On the morning of my OFII appointment, both my sister, who is visiting, and my phones were running exceptionally slow while we were trying to check the weather app – so she suggested turning it off and letting them re-boot to clear the sluggishness.  Good idea!  Nope, not a good idea – not on this particular day.  You see, the problem with a phone that was previously locked and has now been unlocked and on a new provider in another country is that it re-locks each and every time you power it off and turn it back on.  On a typical day, I would have calmly remembered where that puk number and password were located, but on this day I tried from memory because I was in a rush.  After three failed attempts, I am completely locked out of my phone and the additional 15 minutes I planned into my morning is lost.  I leave the house with no phone, no GPS backup, no contact with anyone for the day.  I do have my U.S. phone, but know if I use it I will need to pay for the day, which I am reticent to do.

Do I get lost?  Yes, several times, but with getting lost is the silver lining of rediscovering the gut, innate instincts that have kept us and our forefathers alive for generation.  If I had a working phone to ‘babysit’ me, I might not have discovered all of the city that I did on that day.  I was grateful for a sunny day on one that promised to be rainy with clouds only at best.  I made it back to the OFII facility fifteen minutes before my appointment and a line was now forming, so I took my place behind several people and watched as several more lined up behind me.  1:30 came and went (where is this French punctuality today?).  At 1:35 the security gate went up and the guard dog came out to the street to check credentials as we were finally allowed in a few minutes later.  Evidently, all fifteen people standing in line had 1:30 appointment times.  You are taken in the order you manage to get to the check-in desk – I was third, although the first in line was a whole family.  Merde.  (by the way – the French rarely actually say ‘merde’)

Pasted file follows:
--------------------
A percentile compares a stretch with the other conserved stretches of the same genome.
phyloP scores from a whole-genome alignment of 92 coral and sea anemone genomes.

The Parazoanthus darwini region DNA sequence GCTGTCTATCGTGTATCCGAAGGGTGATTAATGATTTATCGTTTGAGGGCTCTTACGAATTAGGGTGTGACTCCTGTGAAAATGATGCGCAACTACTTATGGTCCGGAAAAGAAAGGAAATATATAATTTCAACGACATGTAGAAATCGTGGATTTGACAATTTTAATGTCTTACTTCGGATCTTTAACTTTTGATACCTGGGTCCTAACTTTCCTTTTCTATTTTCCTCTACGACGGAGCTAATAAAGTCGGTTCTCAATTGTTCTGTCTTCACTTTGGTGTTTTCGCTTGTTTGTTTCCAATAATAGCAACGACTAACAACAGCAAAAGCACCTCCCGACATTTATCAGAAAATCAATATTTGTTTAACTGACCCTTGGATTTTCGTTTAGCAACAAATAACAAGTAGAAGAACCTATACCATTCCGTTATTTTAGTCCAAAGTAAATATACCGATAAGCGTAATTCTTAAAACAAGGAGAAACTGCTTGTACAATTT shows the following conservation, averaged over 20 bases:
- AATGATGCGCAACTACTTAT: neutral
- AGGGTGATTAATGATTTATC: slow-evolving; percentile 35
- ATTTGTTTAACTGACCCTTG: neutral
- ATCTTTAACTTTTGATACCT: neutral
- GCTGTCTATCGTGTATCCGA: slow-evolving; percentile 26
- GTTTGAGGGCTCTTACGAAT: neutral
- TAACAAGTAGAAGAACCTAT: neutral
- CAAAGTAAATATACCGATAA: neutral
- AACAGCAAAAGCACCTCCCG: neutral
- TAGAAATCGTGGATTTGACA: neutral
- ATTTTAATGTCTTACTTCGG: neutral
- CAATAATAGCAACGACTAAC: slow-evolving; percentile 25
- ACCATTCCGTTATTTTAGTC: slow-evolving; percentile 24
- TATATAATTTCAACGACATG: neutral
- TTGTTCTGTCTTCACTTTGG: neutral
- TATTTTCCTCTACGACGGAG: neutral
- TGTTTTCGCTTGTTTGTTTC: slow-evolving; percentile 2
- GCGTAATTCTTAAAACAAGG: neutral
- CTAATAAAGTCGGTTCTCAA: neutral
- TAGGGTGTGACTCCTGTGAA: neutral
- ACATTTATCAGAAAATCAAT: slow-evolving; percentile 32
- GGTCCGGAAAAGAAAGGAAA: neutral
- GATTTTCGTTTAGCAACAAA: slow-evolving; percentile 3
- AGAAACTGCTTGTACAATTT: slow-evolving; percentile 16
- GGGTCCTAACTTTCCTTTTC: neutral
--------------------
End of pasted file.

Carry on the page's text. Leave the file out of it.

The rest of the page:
After checking in, you sit in the waiting area of a room that can only be described as sadness and oppression with a dash of hope, complete with fluorescent lights, shiny, over-polished vinyl floor, hard plastic ganging seats (the kind even airports or bus terminals no longer use).  There seem to be a prescribed number of seats to immigrants so you are forced to sit as close as possible to your fellow immigrant.  The room literally smelled like curry, onions, too much cologne, mixed with despondent sadness and all the while the guard dog paced back and forth in the event anyone without an appointment tries to breach the door or one of us gets out of line.  There is nothing you can do but sit and wait.  This is the point I really wished I had either a book or my phone to pass the time.  Eventually, I was called for the first of three phases of my exams.  The first interview was what I’d liken to the ‘intake’ where you will have your weight and height recorded, you will be given an eye exam that would not even qualify at the DMV, and then you are asked a series of question aimed at determining whether you have or are at risk for tuberculosis.  You will then be sent back to the waiting area until the doctor is available.  When the doctor is available, you will present your x-rays given to you at the radiology office and ask another series of questions:  Do you have any diseases?  Are you on any medications?  Do you have a doctor here yet?  Do you have high blood pressure?  Are you healthy? (seriously) The doctor will glance at your x-rays and ask, “have you ever had TB?”  She or he will then fill out and stamp your official OFII ‘Certificat de Controle Medical’ and you will be sent back to the waiting room.  Wait a minute?  That was the medical exam?!?!  Not that I’m complaining, but calling this a medical exam in any form of the definition seems just wrong.  Look, I get that countries need to screen anyone coming here to live for any extended amount of time, but this in no way would prevent transmission of communicable disease should someone be contagious.

The next and last person you will meet is the one who has all of your documents you’ve submitted through your consulate.  These questions are pertaining to how long you will be here, etc. and this is where you get the actual stamp that formally validates your visa.  Mine is good for seven months and I’m told I can get a two month extension on this if I need but will need to go to the prefecture to request this.